Stories, updates, insights, and original analysis from The Planetary Society.
SETI@home's plans to reobserve its most promising candidate signals were interrupted today by the unexpected intervention of a Solar flare.
The SETI@home team has completed the first of its three 8-hour observation session at Arecibo, designed to revisit the most promising candidate signals detected so far by SETI@home.
SETI@home scientists will have to wait for several weeks for the full analysis of the data collected during the reobservations. But even while the observations are going on at Arecibo, they will already have a good idea if they have found something significant.
For three successive days SETI@home will have use of the giant Arecibo radio telescope to revisit the most promising candidate signals detected since the project was launched in 1999. SETI@home Chief Scientist Dan Werthimer and his team put together a list of the
For the first time during the reobservations, Werthimer and his crew will have use of another recorder. This is Arecibo's
In the next few days, SETI@home Chief Scientist Dan Werthimer, along with team members Eric Korpela and Paul Demorest, will head down to Arecibo in Puerto Rico. There, at the site of the largest radio telescope in the world, they will begin a new chapter in the short history of the project: the reobservation of SETI@home's most promising candidate signals.
In 2002, The Planetary Society awarded $28,290 (US) worth of grants to an international group of researchers in support of near-Earth asteroid detection and characterization efforts.
If we were to listen to radio transmissions from space, we should be able to hear the dying gasps of black holes. As it turns out, we are listening, or at least the SETI@home receiver is. Perched above the giant Arecibo dish, it is systematically surveying a large portion of the sky, listening to the signals coming from space.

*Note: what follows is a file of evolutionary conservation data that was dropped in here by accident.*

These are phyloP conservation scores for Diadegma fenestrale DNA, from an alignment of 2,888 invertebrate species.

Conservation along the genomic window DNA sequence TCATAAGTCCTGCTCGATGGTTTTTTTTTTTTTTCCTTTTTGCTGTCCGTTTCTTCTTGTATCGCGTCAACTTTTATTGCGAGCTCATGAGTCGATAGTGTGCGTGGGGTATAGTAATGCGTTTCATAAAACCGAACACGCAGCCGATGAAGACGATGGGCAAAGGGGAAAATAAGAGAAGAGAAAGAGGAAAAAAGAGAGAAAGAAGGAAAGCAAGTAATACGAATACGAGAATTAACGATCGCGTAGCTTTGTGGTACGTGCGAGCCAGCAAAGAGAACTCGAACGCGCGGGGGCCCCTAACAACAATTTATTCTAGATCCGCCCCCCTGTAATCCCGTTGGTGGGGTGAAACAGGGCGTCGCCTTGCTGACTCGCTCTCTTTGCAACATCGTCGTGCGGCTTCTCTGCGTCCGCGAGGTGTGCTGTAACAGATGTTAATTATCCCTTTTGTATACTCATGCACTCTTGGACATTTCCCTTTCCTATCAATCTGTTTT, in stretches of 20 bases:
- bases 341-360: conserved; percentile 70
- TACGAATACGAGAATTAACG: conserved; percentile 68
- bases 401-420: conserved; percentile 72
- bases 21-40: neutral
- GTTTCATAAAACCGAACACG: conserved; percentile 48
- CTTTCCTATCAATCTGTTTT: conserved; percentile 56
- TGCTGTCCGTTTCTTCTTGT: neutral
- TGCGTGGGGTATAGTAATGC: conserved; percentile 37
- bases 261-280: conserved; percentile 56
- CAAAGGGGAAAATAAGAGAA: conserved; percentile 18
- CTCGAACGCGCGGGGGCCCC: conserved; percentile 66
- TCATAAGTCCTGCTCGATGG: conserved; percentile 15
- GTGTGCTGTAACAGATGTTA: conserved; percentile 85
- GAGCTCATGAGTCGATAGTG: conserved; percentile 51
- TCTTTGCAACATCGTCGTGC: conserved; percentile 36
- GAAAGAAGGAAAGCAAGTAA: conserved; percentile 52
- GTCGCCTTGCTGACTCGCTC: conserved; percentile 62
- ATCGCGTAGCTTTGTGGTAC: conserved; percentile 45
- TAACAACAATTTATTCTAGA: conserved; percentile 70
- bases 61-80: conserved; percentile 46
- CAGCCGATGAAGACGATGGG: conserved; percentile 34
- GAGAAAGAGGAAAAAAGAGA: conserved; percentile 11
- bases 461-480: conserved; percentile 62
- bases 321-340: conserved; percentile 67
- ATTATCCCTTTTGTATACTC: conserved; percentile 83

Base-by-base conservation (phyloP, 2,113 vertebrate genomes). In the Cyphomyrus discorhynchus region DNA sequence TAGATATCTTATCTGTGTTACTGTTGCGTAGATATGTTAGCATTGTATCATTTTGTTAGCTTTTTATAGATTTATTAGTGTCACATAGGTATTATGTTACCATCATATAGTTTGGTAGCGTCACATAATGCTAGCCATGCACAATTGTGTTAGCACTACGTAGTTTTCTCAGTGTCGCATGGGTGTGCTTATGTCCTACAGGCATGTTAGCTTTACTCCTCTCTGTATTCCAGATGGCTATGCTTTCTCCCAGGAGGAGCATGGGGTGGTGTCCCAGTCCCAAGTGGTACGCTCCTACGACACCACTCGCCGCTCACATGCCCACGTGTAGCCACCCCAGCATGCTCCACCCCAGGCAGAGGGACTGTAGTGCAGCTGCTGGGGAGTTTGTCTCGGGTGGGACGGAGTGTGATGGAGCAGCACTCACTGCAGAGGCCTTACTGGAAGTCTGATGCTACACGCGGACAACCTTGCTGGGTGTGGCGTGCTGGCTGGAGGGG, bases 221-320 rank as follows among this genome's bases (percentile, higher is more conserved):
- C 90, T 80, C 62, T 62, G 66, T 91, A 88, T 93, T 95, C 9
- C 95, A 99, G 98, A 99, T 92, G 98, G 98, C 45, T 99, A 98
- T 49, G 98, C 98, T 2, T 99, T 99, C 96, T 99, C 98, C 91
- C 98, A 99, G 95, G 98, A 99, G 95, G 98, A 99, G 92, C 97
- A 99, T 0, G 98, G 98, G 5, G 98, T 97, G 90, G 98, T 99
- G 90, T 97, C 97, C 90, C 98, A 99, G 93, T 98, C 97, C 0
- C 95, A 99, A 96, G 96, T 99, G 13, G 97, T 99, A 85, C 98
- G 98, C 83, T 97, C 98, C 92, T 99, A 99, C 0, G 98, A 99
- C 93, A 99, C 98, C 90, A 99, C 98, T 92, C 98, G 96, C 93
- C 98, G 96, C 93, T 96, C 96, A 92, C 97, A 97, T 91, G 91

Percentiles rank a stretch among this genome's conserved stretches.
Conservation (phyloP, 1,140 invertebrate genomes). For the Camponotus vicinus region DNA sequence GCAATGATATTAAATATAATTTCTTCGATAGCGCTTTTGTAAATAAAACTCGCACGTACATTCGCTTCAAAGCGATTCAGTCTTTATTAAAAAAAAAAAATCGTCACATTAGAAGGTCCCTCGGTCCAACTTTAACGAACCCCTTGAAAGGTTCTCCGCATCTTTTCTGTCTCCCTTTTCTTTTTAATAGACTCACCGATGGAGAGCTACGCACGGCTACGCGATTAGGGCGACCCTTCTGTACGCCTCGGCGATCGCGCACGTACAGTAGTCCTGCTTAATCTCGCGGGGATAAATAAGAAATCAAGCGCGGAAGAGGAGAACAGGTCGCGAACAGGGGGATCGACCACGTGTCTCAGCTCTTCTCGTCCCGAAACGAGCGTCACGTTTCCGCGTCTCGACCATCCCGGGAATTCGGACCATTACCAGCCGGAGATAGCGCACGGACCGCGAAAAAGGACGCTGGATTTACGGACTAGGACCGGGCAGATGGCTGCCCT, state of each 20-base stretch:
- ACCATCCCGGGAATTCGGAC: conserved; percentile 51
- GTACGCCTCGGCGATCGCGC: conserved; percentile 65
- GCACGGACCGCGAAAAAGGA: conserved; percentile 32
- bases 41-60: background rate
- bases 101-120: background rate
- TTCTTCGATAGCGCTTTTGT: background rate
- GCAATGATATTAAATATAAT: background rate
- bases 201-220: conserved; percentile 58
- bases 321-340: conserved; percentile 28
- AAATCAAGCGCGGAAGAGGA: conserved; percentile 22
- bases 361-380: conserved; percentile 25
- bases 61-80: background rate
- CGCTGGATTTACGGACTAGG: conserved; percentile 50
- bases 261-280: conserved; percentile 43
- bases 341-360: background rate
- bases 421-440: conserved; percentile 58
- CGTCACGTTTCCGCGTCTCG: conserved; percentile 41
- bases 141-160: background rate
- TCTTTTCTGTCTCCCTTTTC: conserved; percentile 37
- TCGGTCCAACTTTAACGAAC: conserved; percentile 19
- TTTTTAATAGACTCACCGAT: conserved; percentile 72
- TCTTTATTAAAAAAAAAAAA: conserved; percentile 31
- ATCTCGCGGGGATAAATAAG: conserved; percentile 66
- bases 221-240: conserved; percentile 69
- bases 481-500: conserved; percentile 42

I just wanted to express my appreciation again to The Planetary Society for the Shoemaker Grant. Apogee Instruments delivered the AP6Ep purchased with the grant on 9 March 2001. Critical mass on all of the other components associated with implementing the proposal was reached last week.
In 2000, The Planetary Society awarded $33,700 (US) worth of grants to an international group of researchers in support of near-Earth asteroid detection and characterization efforts.
The Planetary Society's Mars Microphone is on board the Mars Polar Lander, and as far as we can tell, in good shape.
In 1999, The Planetary Society awarded $28,000 (US) to an international group of researchers in support of near-Earth asteroid detection and characterization efforts.
The Mars Microphone has successfully gone through its latest round of testing in preparation for launch on the Mars Surveyor spacecraft in January 1999.
In 1997, The Planetary Society awarded $35,000 (US) to an international group of researchers in support of near-Earth asteroid detection and characterization efforts.